|face plate failures||legs|
Sep 3, 2002 12:52 PM
|I hate that when I am descending balls to the wall (between 50 and 60 plus mph) one of the only things in the back of my mind is the thought that stem face plates seem to be a crappy design chioce.I have seen three guys have failures on group rides (with deda newton stems).
its hard to realize that your whole life is in the hands of two bolts... there has to be a better design solution to current stems.. something where the face plate can stay intact even if there is a failure in the bolts...
(my stem is an ITM millennium. I give it a once-over before every ride).
Nothing like blasting down a canyon knowing that there would be no way to recover...
|Torque Wrench||Gregory Taylor|
Sep 3, 2002 1:04 PM
|Some faceplate failures (I don't know about the Deda Newtons) are caused by the retaining bolts failing. A torque wrench and following the manufacturers instructions to the letter is good insurance.|
Sep 3, 2002 1:09 PM
|I hope that by a 'once over' you mean that you look for cracks and not that you give the bolts a little bit more torque- which was standard procedure among pro wrenches, until they realized that it was contributing to, rather than preventing, failures.|
Sep 3, 2002 1:09 PM
|Deda Newton has a four bolt face plate and it's not the face plate that was failing but rather the bolts stripping from the stem. In any event there are lots of other stems out there that don't seem to have the reproted failure rates. One might suggest that you either stay away from the ones with the bad reputations or reduce your speed until you resolve the nerve issue. Face it - your life is depending on all sorts of tiny little parts of a sub 18 lbs. machine - what could possibly go wrong?! ;-)|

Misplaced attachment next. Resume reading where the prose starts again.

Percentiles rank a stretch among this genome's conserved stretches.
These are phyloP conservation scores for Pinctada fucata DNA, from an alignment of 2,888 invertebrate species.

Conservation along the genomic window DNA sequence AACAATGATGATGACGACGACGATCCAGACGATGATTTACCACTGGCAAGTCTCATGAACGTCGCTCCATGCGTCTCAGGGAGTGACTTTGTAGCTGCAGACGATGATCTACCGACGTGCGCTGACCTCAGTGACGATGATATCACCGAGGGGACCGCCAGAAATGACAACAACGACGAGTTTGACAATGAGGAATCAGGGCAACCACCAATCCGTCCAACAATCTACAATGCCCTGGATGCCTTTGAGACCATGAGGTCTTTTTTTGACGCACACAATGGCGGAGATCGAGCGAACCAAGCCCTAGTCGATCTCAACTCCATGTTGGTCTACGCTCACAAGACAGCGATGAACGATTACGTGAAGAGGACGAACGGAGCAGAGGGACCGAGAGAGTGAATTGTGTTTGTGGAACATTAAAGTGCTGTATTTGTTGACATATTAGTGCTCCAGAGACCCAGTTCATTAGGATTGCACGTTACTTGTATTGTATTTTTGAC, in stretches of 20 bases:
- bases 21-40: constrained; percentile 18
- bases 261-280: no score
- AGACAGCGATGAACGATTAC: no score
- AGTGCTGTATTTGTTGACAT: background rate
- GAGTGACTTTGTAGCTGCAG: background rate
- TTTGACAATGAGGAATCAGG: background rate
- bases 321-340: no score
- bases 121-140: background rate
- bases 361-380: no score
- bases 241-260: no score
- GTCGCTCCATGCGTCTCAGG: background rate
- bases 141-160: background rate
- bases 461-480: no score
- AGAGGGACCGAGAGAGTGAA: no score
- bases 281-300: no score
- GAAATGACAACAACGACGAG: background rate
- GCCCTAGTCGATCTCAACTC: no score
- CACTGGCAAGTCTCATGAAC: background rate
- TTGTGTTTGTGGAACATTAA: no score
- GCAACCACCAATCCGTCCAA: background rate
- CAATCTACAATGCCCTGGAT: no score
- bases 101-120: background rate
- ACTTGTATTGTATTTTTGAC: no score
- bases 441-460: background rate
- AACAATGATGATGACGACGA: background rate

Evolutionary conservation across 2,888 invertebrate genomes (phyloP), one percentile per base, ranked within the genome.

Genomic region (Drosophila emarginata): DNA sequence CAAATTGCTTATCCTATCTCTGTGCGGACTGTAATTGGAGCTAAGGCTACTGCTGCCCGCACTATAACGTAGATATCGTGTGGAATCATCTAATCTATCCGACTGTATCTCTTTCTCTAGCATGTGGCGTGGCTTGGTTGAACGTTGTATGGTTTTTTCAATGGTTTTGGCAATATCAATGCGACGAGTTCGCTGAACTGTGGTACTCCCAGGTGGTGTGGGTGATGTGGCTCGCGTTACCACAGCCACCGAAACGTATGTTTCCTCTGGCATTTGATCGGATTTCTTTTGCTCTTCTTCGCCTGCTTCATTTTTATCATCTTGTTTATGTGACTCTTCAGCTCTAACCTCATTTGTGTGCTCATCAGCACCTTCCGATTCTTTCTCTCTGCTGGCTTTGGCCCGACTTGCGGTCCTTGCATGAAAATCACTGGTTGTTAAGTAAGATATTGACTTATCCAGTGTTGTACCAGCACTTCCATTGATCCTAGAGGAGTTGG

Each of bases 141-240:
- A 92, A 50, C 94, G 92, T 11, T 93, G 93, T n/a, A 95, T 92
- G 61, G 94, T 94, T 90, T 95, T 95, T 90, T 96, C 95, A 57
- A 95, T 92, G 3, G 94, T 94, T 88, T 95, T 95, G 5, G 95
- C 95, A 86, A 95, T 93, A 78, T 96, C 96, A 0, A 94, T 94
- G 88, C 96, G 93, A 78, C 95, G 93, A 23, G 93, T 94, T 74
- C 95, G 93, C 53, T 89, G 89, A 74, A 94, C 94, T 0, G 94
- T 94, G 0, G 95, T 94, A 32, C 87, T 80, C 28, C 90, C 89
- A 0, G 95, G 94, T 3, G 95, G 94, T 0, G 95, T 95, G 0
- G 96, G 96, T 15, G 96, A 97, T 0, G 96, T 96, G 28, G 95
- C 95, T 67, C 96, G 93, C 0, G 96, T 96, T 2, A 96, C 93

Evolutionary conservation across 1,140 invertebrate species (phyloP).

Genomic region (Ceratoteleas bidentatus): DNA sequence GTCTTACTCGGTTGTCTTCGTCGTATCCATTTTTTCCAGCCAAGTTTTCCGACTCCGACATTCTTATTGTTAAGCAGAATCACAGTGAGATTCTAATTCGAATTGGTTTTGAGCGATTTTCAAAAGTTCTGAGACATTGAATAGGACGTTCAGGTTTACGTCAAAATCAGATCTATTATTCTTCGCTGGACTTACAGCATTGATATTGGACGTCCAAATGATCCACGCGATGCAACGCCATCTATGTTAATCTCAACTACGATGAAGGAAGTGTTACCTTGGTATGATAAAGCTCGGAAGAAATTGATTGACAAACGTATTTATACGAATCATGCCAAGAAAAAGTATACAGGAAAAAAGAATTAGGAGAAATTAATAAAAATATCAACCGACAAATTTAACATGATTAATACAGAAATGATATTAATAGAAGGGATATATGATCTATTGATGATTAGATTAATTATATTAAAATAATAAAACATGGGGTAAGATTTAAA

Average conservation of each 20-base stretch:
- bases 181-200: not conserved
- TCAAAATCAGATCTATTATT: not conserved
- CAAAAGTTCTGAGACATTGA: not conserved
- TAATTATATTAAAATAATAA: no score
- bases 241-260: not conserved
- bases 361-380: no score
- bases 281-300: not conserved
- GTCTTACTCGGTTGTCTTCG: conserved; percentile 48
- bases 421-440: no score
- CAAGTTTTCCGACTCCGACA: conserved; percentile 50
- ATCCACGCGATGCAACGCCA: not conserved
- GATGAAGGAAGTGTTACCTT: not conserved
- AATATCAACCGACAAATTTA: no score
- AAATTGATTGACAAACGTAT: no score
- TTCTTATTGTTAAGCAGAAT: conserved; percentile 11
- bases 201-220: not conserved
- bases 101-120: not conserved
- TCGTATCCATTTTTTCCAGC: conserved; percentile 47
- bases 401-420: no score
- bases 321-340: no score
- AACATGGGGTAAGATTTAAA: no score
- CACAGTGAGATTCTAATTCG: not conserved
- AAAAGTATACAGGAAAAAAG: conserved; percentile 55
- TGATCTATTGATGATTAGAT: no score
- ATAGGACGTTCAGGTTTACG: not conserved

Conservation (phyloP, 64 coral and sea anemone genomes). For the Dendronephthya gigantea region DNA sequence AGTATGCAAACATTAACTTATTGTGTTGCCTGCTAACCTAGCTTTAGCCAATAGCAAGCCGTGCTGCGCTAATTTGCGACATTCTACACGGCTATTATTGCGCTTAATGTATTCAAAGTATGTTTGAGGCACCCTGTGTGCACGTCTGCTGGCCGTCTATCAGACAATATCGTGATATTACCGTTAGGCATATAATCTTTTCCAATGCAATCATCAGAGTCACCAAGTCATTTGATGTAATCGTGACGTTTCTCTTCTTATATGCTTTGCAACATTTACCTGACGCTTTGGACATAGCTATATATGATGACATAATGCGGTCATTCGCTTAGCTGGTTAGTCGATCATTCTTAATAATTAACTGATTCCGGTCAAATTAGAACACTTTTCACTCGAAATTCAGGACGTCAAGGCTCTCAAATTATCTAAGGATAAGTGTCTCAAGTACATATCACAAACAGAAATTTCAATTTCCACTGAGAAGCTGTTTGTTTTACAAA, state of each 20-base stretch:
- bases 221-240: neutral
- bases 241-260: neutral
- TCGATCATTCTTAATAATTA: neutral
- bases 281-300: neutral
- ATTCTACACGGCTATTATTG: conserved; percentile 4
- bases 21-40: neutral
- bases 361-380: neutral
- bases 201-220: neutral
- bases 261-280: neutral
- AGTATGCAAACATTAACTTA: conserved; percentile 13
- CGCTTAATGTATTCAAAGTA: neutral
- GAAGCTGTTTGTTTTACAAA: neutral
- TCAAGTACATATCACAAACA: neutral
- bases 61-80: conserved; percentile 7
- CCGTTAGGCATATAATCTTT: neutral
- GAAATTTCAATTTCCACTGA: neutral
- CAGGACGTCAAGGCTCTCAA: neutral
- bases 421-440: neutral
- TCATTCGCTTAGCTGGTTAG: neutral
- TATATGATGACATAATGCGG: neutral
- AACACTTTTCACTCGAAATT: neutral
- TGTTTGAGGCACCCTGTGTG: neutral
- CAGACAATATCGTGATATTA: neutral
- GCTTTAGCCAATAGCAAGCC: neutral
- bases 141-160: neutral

Sep 3, 2002 10:03 PM
|no not a troll.. and yes i know the bolts are different on newtons...
just expressing myself...
after seeing a failure this weekend and taking stock in the stuff that goes through my head that i never really verbalize...
I do think that there is a better way to handle the face plate and i am willing to bet the design evolves a bit over time....
|MAybe we'll go back to "7" quill stems.||Sintesi|
Sep 4, 2002 5:03 AM
|Where you had to snake the the bar through. Nothing wrong with that. However, the open face plated stem (sounds like the way to say it) is the standard in the mountainbiking world. If anyone should be afraid of failure due to stress fractures it has to be those guys. So I suggest that maybe you should stay away from the ultra light designs and get something a bit more rugged for your peace of mind. If a stem is durable in abusive offroad conditions then all the better on the road. Yes? Just a suggestion.|
|re: face plate failures||clintb|
Sep 4, 2002 11:46 AM
|Easton just put up a pdf on this very thing. Seems that a two bolt design can more evenly distribute the stress. And that from a company that does make a four bolt stem.
Interesting if nothing else.